Local councillors have highlighted to the Housing Executive concerns about the impact of the Bedroom Tax on Derry families and anti-social behaviour in certain estates.
The Housing Executive has a current stock of around 9,000 units in Derry and said, if allowed, it would like to build again with a focus on smaller sized family units.
A HE representative identified welfare reform and an end to mitigation as a “major concern” of its tenants. It will result in an increase in “rental arrears and evictions”, he warned.
In the past year 2,079 households presented as homeless, representing a 4% increase,
1,315 of those were accepted as homeless.
Sinn Féin Councillor Sandra Duffy praised Housing Executive staff but said there is a housing crisis, homelessness has peaked, and demand is outstripping supply.
She said a report by economic expert Paul Gosling indicated that it would take 22 and a half years for everyone currently on the waiting list to be housed - Foyle has one of the worst with people waiting 3-5 years. “A lot of people could die before they are housed,” Cllr Duffy added.
In response Housing Executive Chief Executive Clarke Bailey said that around 3,000 people, a third of its tenants, could be impacted by the Bedroom Tax which represents “significant challenges” going forward.
Work has been undertaken by the HE and support services to help those who will be affected. He added that the HE would “love” to build new properties again and welcomed the support of councillors in that respect.
Speaking at the meeting, People Before Profit Councillor Shaun Harkin said there is a housing crisis that will only get worse under Universal Credit once mitigation come to an end. He opposed privatisation of the Housing Executive and said it should be allowed to build.
He said people in the Supporting People Programme deserve a pay rise and questioned the decision to close buildings in order to move services online.
Meanwhile, Independent Councillor Gary Donnelly paid tribute to Housing Executive staff who he described as “very open and transparent”. He said there is an agenda to destroy the Housing Executive by stealth.
“Housing Executive staff are very concerned as they know what’s coming down the line - a tsunami of trouble,” Cllr Donnelly added. In his view, the difference between the HE and Housing Associations is like night and day.
The Independent Cllr said people have serious drug and alcohol addictions but lack the appropriate support which causes “a lot of difficulties for other tenants”. It is a “recipe for disaster” and we will see “more and more” of it as time goes by.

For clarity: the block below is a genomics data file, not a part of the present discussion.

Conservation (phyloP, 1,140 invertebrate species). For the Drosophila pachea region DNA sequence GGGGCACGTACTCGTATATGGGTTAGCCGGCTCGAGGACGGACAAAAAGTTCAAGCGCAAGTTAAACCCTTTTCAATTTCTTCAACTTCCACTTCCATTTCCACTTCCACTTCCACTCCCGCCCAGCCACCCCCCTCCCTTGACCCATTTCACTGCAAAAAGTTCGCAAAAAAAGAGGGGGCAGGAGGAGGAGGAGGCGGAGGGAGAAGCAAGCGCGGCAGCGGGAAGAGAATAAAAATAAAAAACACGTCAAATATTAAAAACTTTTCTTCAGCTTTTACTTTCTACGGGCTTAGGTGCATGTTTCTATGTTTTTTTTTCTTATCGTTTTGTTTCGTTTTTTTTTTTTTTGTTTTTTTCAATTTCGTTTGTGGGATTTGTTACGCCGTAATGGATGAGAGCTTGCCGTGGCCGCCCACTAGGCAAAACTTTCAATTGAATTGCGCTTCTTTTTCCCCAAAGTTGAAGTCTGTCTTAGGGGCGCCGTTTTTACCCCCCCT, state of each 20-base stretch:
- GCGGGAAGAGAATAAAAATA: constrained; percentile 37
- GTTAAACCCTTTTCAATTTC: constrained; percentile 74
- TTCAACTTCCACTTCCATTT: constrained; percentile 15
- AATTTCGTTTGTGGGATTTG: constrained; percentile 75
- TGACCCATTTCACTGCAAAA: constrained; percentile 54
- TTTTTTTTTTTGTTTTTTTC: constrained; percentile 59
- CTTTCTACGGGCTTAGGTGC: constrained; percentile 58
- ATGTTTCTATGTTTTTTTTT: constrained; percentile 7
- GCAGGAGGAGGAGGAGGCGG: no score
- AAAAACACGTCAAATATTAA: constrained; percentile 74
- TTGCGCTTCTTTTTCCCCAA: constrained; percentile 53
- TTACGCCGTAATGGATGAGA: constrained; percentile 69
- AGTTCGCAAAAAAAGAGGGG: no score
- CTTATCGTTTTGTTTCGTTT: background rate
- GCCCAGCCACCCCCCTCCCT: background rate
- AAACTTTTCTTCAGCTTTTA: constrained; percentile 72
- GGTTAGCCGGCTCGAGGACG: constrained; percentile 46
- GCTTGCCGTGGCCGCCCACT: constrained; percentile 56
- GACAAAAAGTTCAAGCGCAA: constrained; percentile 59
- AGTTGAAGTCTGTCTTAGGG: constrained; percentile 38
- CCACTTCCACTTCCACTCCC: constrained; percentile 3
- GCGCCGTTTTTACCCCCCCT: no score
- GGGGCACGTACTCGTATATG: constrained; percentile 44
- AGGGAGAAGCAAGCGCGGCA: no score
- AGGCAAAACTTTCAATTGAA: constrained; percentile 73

Sinn Féin Councillor Aileen Mellon shared his sentiments about mental health and addiction, and called for investment in community planning.
While, People Before Profit Councillor, Eamonn McCann, said there have been open discussions about selling off Housing Executive stock and described Housing Associations as halfway between privatisation and social housing.
“The existence of the Housing Executive is one of the great victories for the people of Northern Ireland. It wouldn’t have happened if thousands hadn’t gone to the streets and there wouldn’t be a points system if we demanded that it was done away with.”
Intimidation
SDLP Councillor Sinead McLaughlin commended the work of the HE and its plans for investment. However, she feels the current points-based system is discriminatory.
Good quality houses are being built, but people are being placed in estates where they are subjected to “unacceptable behaviour”. She said: “Practically not a day goes by without someone saying they’re in a new home that they’ve waited so long for but there’s anti-social behaviour on an hourly basis.”
She asked what sort of behaviour would make someone exempt from social housing and said that 200 points for intimidation makes it an uneven playing field. People hop from places to place, she said, which creates a barrier for “genuine applicants” and Cllr McLaughlin suggested intimidation points should be in line with domestic abuse.
Removing tenants from its properties is a rarity, a HE representative said, and people would only be brought before the courts in such circumstances two or three times per year. Intimidation points in a particular issue in Derry, he explained.
There were over 60 cases last year and the HE is working with police to determine “credible threats”. He agreed it shouldn’t be 200 points.

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